“One of the issues that we can all agree on is we want our streets to be safe for all people,” stated Natalya Zernitskaya at the start of public comment on the “Vision Zero Motion” at last evening’s evening. “Every single person that is needlessly injured or killed is a preventable tragedy and we have the tools and the resources to make our streets safe for all, so let’s do it.”
Zernitskaya’s proclamation proved prescient, as of the over 120 public comments received either at the meeting or that were written to Councilmembers, only two were critical of the item that called for the city to be far more aggressive in making zero traffic deaths a reality for Santa Monica.
The Council itself unanimously passed the motion that calls for the city to invest more resources in increasing visibility and slowing down cars, formal opportunities for residents to work with the police and city staff to make streets more safe, and identify funding shortfalls that keep the city from reaching its potential. A full copy of the details of the motion can be found at yesterday’s Santa Monica Next article that previewed the discussion.
Traffic safety has emerged as a hot issue in light of the two crashes, one fatal, at the intersection of Idaho and 19th Street in the past couple of weeks.
“Idaho is inherently dangerous,” testified resident Eddie Gill, “As a city we need to look where we want traffic to be, right now it’s just a free for all.”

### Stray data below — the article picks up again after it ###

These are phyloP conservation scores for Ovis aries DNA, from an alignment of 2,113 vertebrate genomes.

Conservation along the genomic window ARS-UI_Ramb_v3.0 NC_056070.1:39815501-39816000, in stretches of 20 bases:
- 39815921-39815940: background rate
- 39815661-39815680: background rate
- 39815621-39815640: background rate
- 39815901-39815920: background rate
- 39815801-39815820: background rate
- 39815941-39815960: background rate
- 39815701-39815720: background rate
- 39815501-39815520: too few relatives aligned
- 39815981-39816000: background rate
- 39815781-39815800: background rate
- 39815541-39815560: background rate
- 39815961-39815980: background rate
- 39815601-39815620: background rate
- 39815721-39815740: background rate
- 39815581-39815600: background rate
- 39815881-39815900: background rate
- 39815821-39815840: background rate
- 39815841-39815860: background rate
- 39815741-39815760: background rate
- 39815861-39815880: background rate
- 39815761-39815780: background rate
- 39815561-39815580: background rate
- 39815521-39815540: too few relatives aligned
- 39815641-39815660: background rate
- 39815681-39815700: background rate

But while Idaho Ave was a focal point of the discussion, and many speakers spoke who live along the route or witnessed one of the crashes; the motion goes farther than a call to fix Idaho but to look at dangerous intersections and road designs throughout the city. Particularly moving testimony was given by friends of Tania Moser, the bicyclist killed in the first crash, and the first responder who worked to save her life.
“How many other streets in Santa Monica are exactly like Idaho,” questioned Councilmember Jesse Zwick who authored the motion. “How many of them desperately need interventions as well?”
Councilmember Caroline Torosis also looked at the issue as a citywide crisis.
“Achieving the goal of zero traffic fatalities can’t be achieved with a business as usual mindset,” Torosis continued. “As elected leaders we need to put ourselves out there to the community that we are committed to clear public policy for staff to follow, and a timeline.”
While every Councilmember present gave thanks to the first responders present that day and gave well wishes to Moser’s family.
“Every accident traumatizes a neighborhood,” said Councilmember Phil Brock, recounting the overwhelming grief he experienced at Moser’s memorial. “The residents on that block were truly traumatized.”